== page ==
Florence and Michael retired as Atlantic hurricane names

NOAA satellite image of Hurricane Florence approaching the East Coast in September 2018.

Florence and Michael won’t ever return to the Atlantic Basin.

On Wednesday, the World Meteorological Organization’s Region IV Hurricane Committee, which includes NOAA’s National Hurricane Center, retired the names of the deadly hurricanes from the six-year cycle.

Both storms wreaked havoc from Florida to Virginia last year, with Florence turning out to be one of the most deadly and destructive hurricanes to ever hit North Carolina.

Storm names are retired if they were so deadly or destructive that the future use of the name would be insensitive – otherwise, names are reused every six years.

The committee also selected the replacement names for Florence and Michael as Francine and Milton, respectively, NOAA said in a news release. The new names will first appear in the 2024 list of storm names.

Including these Florence and Michael, 88 names have been retired from the Atlantic basin list since 1953, when storms began to be named. The 2005 hurricane season has the most retired names – five – for one season.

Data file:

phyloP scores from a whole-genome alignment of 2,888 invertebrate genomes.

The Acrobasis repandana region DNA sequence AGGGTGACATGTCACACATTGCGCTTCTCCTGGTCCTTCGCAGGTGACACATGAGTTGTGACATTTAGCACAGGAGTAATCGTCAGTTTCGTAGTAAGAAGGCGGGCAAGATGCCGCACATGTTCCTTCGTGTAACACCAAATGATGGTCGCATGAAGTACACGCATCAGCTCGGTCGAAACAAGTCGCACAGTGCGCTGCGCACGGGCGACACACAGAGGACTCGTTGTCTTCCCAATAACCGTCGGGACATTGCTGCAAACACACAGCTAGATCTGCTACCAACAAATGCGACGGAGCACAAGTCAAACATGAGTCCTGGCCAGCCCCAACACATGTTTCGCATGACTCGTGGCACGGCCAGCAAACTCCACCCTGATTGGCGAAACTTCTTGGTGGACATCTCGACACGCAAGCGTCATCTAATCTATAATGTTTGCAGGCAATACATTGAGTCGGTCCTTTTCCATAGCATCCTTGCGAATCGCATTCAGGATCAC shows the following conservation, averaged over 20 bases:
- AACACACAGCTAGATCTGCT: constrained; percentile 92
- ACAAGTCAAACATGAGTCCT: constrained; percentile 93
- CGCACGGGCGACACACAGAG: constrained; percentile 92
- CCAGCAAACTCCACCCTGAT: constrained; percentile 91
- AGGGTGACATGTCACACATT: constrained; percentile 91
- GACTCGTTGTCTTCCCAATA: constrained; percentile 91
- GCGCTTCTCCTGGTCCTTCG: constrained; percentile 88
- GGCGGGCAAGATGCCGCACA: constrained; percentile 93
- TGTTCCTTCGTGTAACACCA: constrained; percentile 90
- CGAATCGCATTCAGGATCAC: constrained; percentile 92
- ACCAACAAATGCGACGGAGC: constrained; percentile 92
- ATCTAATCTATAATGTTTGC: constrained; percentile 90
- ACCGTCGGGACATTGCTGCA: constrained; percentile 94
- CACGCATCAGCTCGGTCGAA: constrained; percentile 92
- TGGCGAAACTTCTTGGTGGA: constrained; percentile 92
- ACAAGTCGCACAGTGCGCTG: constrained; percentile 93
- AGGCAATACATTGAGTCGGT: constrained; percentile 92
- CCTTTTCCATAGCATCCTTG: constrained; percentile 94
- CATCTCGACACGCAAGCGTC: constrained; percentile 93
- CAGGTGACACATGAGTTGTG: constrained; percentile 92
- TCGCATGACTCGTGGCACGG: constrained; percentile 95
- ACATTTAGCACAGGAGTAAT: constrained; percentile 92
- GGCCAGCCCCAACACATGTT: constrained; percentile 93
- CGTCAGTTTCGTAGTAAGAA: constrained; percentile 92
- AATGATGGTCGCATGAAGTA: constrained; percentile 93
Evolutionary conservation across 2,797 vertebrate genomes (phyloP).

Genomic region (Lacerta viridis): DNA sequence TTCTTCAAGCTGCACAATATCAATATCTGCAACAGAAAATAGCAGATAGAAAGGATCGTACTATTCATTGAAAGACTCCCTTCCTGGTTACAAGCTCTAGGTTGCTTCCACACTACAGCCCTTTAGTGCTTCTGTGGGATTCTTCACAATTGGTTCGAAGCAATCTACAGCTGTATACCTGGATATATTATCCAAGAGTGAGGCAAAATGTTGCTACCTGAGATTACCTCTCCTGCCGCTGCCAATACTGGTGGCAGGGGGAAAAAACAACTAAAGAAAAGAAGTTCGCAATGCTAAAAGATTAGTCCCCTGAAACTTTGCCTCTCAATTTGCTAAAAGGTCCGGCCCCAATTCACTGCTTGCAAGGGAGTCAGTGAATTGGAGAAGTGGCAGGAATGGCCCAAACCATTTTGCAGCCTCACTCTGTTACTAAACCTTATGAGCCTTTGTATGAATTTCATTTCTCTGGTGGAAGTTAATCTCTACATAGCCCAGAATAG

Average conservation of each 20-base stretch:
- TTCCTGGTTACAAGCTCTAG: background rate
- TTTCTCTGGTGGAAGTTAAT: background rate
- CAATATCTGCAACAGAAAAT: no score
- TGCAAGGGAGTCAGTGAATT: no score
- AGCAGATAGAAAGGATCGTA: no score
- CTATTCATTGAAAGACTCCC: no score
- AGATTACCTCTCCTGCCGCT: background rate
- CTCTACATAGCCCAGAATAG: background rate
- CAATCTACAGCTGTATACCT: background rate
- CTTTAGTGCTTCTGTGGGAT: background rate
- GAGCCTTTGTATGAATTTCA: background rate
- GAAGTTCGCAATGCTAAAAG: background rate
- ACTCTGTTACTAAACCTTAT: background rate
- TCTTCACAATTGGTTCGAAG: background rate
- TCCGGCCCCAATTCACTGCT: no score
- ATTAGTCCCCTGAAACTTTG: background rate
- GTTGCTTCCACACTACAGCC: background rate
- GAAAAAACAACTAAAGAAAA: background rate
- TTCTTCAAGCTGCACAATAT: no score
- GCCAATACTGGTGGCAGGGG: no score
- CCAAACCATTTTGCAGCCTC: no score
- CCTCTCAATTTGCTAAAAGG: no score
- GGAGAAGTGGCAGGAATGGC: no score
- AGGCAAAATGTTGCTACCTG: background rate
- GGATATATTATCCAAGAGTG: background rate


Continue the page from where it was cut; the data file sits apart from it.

Hurricane Florence, one of the deadliest and costliest hurricanes to ever hit the Carolinas, made landfall near Wrightsville Beach on Sept. 14 and moved slowly inland with heavy rain, storm surge and record flooding. It caused at least 51 deaths and produced extensive flooding across much of the Carolinas and Virginia.

The storm spared by Outer Banks by a difference of only 50 miles or so, prompting mandatory evacuations and leaving parts of Hyde County, Ocracoke and Cape Lookout with some damage.

Then on Oct. 10, Hurricane Michael made landfall near Mexico Beach, Florida, the third most intense hurricane to make landfall in the contiguous U.S. based on central pressure, and the fourth most intense based on wind speed.

It was also the most intense hurricane on record to make landfall along the Florida Panhandle, where it caused widespread devastation and farther inland across Georgia, the Carolinas, and Virginia.
There were at least 45 fatalities blamed on the storm in the United States.

In the Outer Banks, the storm produced sound side flooding and property damage.